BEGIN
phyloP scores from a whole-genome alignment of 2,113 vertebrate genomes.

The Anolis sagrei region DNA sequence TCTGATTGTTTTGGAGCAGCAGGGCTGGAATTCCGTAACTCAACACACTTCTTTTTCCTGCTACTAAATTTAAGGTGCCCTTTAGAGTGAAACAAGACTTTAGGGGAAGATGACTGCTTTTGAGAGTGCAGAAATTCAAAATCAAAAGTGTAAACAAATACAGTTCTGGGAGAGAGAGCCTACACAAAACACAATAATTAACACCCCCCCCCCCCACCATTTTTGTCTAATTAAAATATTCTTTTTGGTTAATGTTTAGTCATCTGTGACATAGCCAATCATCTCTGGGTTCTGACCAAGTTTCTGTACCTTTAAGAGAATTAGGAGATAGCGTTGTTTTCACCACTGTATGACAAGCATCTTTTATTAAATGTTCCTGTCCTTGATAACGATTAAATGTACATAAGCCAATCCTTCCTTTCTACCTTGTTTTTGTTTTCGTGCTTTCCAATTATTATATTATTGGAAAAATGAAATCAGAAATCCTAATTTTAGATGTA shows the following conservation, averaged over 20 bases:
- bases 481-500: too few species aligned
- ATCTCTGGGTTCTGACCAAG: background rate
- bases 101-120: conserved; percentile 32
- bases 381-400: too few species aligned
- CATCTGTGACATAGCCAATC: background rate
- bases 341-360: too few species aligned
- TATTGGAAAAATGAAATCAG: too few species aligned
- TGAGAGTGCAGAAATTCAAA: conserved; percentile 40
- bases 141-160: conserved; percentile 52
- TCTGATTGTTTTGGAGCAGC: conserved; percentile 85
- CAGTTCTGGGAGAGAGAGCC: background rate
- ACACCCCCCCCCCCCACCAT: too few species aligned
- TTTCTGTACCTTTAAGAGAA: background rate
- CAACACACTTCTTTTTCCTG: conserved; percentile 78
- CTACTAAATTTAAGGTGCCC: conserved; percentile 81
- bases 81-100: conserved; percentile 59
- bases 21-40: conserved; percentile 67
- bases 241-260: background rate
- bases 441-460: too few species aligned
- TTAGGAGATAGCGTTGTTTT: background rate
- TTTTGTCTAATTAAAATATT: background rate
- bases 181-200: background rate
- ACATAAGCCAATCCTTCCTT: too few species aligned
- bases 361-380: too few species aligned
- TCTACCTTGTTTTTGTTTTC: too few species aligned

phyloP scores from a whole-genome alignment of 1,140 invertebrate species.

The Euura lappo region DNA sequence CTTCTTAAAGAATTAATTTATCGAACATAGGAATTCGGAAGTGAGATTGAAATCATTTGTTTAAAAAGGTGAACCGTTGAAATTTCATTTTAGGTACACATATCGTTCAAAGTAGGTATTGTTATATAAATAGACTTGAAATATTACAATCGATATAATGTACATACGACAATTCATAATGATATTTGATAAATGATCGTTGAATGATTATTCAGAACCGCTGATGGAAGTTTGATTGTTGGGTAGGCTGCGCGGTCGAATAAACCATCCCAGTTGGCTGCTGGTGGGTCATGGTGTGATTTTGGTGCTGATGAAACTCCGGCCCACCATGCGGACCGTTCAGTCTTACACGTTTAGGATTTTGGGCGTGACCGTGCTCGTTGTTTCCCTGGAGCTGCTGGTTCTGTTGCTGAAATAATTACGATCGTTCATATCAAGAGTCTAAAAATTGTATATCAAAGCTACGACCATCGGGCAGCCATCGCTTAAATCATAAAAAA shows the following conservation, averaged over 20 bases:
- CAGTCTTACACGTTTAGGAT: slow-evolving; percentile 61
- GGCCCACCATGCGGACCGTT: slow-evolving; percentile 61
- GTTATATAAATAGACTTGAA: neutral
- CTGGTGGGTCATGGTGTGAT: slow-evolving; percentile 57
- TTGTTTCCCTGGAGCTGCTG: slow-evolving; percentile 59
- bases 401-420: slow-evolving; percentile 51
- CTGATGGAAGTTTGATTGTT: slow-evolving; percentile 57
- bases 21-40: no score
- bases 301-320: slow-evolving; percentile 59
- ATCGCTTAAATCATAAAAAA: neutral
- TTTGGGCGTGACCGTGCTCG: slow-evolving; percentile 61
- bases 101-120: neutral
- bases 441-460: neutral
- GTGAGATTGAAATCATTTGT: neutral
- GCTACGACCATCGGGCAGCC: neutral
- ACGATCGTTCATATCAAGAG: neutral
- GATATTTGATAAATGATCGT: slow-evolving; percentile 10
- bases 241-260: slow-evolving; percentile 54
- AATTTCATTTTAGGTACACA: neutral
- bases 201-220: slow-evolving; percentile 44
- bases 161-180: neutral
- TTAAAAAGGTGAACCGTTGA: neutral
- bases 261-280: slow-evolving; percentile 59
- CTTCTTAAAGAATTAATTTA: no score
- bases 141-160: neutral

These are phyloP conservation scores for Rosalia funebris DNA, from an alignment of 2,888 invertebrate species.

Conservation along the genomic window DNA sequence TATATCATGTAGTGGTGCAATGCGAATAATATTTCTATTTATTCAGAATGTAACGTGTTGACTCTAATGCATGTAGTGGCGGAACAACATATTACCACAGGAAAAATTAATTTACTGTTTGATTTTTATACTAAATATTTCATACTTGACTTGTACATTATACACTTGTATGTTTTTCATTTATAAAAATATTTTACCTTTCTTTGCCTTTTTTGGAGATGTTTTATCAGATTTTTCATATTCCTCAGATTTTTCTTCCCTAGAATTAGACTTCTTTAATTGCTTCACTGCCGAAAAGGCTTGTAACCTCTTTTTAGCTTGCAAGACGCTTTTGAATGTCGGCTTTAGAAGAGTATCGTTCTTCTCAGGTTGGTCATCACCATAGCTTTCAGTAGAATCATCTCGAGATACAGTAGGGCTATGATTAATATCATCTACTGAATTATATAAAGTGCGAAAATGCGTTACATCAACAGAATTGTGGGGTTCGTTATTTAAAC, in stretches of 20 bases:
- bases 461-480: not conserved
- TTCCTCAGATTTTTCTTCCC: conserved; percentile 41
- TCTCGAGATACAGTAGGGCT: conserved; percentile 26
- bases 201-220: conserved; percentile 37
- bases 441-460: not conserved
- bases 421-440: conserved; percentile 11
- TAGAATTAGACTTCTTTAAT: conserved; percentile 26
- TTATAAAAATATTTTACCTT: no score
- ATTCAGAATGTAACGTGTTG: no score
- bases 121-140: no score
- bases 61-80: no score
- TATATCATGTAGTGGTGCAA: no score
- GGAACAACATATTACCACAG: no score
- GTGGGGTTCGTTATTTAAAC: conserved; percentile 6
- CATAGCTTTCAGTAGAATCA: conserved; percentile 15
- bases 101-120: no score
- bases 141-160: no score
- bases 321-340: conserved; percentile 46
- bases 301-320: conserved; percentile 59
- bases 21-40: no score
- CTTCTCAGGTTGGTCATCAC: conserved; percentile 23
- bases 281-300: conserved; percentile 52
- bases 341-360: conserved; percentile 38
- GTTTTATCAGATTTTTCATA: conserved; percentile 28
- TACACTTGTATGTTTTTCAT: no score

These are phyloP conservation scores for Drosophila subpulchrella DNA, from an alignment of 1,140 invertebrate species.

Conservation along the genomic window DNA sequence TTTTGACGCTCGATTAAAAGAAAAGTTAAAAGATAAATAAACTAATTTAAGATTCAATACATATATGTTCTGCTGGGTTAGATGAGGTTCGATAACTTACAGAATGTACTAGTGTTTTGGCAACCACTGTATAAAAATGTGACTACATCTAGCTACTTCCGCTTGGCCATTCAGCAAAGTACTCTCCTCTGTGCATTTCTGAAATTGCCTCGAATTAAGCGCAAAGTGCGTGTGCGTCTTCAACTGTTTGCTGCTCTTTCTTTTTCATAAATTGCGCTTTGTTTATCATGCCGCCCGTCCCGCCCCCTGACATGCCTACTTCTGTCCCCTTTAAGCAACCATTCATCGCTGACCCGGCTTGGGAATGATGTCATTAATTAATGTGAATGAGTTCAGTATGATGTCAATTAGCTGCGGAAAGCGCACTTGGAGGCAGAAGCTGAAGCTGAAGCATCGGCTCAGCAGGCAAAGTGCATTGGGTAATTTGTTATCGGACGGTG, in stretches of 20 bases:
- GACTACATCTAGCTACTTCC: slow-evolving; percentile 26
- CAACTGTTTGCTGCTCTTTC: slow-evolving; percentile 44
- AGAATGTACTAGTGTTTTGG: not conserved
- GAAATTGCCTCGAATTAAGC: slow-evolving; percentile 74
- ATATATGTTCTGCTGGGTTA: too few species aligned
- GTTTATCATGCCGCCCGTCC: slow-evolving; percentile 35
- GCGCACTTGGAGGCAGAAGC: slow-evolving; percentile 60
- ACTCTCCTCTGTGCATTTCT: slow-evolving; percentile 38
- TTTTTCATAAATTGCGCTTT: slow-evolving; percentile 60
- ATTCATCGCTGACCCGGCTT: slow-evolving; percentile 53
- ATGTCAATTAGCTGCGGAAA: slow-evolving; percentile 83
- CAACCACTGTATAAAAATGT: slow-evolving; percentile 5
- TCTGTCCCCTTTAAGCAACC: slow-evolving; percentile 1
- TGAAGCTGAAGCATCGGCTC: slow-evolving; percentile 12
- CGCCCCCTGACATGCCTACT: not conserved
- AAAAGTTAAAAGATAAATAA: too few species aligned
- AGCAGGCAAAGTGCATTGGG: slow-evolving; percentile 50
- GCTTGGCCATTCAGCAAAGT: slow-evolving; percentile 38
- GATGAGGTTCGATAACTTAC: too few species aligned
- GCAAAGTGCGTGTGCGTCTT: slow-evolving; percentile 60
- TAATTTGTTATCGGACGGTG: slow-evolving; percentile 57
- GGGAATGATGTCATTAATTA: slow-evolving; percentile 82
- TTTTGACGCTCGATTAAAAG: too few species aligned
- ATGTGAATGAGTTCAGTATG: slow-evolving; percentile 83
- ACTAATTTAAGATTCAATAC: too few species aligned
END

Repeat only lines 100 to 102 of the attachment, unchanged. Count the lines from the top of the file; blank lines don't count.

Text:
- AGCAGGCAAAGTGCATTGGG: slow-evolving; percentile 50
- GCTTGGCCATTCAGCAAAGT: slow-evolving; percentile 38
- GATGAGGTTCGATAACTTAC: too few species aligned